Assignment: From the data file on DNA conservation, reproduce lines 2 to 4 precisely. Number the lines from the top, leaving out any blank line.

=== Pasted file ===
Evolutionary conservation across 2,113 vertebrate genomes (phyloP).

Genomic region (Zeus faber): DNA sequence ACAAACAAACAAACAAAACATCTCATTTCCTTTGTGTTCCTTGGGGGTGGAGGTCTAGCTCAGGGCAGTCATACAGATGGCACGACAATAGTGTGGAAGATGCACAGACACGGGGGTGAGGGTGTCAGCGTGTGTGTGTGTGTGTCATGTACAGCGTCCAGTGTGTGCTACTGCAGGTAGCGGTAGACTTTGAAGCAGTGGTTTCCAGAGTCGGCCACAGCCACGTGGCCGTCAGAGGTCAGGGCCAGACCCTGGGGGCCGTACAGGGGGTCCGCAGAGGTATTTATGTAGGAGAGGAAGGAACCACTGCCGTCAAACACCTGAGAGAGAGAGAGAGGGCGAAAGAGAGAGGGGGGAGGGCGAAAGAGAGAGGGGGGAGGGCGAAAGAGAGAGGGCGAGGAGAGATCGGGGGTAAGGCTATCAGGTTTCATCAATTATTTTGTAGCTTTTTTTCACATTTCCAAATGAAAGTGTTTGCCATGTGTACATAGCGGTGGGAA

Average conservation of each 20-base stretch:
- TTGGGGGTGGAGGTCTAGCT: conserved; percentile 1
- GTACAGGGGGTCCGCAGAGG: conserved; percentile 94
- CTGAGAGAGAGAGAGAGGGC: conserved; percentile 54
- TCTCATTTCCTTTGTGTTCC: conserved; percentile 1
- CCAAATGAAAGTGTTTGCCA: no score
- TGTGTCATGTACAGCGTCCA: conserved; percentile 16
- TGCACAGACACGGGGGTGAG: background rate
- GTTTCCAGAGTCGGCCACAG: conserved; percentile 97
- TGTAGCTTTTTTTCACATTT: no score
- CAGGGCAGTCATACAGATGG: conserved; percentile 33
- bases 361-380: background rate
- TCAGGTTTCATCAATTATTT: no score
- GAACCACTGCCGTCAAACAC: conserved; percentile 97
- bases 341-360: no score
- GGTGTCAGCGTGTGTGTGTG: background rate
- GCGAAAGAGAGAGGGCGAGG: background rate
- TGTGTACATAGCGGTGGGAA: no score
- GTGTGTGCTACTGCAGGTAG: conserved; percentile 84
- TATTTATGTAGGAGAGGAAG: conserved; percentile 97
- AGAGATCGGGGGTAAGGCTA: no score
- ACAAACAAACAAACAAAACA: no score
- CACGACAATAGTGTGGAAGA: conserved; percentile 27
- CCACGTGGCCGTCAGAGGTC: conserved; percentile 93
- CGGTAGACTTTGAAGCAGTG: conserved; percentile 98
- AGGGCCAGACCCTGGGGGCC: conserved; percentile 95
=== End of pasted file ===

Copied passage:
Genomic region (Zeus faber): DNA sequence ACAAACAAACAAACAAAACATCTCATTTCCTTTGTGTTCCTTGGGGGTGGAGGTCTAGCTCAGGGCAGTCATACAGATGGCACGACAATAGTGTGGAAGATGCACAGACACGGGGGTGAGGGTGTCAGCGTGTGTGTGTGTGTGTCATGTACAGCGTCCAGTGTGTGCTACTGCAGGTAGCGGTAGACTTTGAAGCAGTGGTTTCCAGAGTCGGCCACAGCCACGTGGCCGTCAGAGGTCAGGGCCAGACCCTGGGGGCCGTACAGGGGGTCCGCAGAGGTATTTATGTAGGAGAGGAAGGAACCACTGCCGTCAAACACCTGAGAGAGAGAGAGAGGGCGAAAGAGAGAGGGGGGAGGGCGAAAGAGAGAGGGGGGAGGGCGAAAGAGAGAGGGCGAGGAGAGATCGGGGGTAAGGCTATCAGGTTTCATCAATTATTTTGTAGCTTTTTTTCACATTTCCAAATGAAAGTGTTTGCCATGTGTACATAGCGGTGGGAA

Average conservation of each 20-base stretch:
- TTGGGGGTGGAGGTCTAGCT: conserved; percentile 1